We shall first speak of this regeneration : And then of the feed is, of the regeneration itself: This is

the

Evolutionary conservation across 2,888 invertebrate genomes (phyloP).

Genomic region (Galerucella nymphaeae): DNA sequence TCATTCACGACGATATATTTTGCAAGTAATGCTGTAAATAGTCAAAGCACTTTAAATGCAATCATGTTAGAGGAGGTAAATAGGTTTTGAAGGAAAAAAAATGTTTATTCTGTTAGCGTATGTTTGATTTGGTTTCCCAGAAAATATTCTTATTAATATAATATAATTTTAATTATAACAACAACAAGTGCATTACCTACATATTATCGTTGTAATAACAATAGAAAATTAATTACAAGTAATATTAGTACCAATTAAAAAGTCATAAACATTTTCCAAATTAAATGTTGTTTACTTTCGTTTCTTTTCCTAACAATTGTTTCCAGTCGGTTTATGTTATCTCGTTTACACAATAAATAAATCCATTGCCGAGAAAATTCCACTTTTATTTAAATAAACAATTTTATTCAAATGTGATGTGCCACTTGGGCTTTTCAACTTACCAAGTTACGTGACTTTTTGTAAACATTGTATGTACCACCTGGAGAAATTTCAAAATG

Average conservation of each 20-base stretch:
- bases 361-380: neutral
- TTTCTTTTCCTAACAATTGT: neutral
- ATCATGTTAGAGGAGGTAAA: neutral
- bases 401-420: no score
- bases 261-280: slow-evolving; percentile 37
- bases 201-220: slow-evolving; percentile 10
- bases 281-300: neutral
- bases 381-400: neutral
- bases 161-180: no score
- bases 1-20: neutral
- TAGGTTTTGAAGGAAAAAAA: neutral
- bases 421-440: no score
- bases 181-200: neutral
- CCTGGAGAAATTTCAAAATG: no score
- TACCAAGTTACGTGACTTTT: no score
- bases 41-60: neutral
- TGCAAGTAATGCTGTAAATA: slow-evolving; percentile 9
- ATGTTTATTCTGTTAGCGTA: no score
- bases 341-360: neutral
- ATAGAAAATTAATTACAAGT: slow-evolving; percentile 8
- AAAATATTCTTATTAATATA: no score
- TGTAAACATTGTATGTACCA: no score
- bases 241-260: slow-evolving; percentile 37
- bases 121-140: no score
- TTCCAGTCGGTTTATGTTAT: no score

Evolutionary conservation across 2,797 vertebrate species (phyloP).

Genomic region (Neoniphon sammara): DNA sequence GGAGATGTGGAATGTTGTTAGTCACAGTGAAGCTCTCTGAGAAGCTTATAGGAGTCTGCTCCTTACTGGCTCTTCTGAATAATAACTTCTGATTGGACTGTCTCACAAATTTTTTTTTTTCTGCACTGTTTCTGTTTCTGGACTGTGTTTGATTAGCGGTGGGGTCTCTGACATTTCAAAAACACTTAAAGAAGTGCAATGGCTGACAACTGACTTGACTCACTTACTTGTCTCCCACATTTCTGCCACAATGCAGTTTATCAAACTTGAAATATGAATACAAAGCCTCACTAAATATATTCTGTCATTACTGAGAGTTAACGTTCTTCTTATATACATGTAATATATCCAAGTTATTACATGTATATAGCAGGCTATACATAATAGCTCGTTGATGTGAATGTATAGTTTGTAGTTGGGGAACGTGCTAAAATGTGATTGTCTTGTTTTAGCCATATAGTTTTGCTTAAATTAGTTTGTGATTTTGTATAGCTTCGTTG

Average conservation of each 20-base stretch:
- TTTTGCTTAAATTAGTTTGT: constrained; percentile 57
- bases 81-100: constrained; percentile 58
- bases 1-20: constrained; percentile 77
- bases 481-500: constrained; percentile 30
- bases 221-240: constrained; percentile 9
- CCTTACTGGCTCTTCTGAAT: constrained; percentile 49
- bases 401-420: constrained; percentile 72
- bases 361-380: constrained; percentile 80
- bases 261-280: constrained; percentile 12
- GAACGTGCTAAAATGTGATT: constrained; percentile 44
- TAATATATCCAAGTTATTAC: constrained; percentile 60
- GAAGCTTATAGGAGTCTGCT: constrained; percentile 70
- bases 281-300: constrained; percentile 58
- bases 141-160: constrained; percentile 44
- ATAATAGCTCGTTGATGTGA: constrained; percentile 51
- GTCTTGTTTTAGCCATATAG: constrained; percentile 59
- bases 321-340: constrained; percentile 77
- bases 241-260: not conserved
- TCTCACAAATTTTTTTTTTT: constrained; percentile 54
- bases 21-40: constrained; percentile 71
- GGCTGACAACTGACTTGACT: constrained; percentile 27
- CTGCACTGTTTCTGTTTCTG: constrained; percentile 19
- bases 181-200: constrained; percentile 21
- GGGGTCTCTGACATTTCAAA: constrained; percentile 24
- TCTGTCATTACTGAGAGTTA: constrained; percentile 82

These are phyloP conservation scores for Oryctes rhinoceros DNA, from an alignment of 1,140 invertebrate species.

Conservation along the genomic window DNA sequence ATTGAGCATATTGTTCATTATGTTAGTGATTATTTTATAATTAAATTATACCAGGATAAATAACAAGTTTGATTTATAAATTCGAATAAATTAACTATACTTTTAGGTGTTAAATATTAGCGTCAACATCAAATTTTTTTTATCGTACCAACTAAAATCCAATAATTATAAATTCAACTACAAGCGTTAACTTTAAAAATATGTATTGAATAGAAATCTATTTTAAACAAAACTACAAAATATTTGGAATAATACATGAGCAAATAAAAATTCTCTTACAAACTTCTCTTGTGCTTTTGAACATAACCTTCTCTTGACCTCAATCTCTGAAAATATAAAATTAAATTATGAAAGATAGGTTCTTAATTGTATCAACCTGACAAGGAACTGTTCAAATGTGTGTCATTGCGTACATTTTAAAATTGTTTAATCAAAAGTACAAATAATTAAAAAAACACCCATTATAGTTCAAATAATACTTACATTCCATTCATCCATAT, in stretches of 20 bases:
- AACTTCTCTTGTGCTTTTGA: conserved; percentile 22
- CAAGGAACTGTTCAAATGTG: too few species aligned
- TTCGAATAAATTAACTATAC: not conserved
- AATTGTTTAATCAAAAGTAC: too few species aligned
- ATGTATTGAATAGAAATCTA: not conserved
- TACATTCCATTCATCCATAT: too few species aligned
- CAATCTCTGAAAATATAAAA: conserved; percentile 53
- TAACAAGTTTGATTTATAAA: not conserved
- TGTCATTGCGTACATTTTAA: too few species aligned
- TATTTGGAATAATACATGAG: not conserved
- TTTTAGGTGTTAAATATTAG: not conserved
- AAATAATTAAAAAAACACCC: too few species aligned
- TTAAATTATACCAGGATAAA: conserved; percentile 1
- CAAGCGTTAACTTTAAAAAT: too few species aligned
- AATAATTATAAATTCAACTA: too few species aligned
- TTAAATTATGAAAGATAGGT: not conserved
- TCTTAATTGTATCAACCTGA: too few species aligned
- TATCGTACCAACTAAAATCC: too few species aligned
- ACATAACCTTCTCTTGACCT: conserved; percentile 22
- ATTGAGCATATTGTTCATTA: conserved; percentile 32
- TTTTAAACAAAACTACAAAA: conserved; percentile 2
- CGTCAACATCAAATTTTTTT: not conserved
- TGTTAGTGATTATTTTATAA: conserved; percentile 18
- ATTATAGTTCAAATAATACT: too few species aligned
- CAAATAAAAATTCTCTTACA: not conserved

the great dignity of believers, that they are the song of God, John i. 12. and the great evidence of the love of God, that he hath bestowed this dignity on them, 1 John iii. 1. For they are noway needful to him; he had from eternity a Son perfectly like himself, the character of his Perfon, Heb. i. 3. and one Spirit proceeding from both ; and there is no creation, neither the first nor the second, can add any thing to those, and their happiness; it is most true of that blessed Trinity, Satis amplum alter alteri theatrum fumus. But the gracious purpose of God, to impart his goodness, appears in this, that he hath made himself such a multitude of sons, not only angels that are so called, but man, a little lower than they in nature, yet dignified with this name in his creation, St Luke iii. 38. Which was the Son of Adam, which was the son of God. He had not only the impression of God's footsteps, as they speak, which all the creatures have, but his image ; and most of all in this is his rich grace magnified, that fin having defaced that image, and so degraded man from his honour, and divested him of that title of sonship, and stampt our polluted nature with the marks of vileness and bondage, yea, with the very image of Satan, rebellion, and enmity against God; that out of mankind thus ruined and degenerated, God should raise to himself a new race and generation of fons.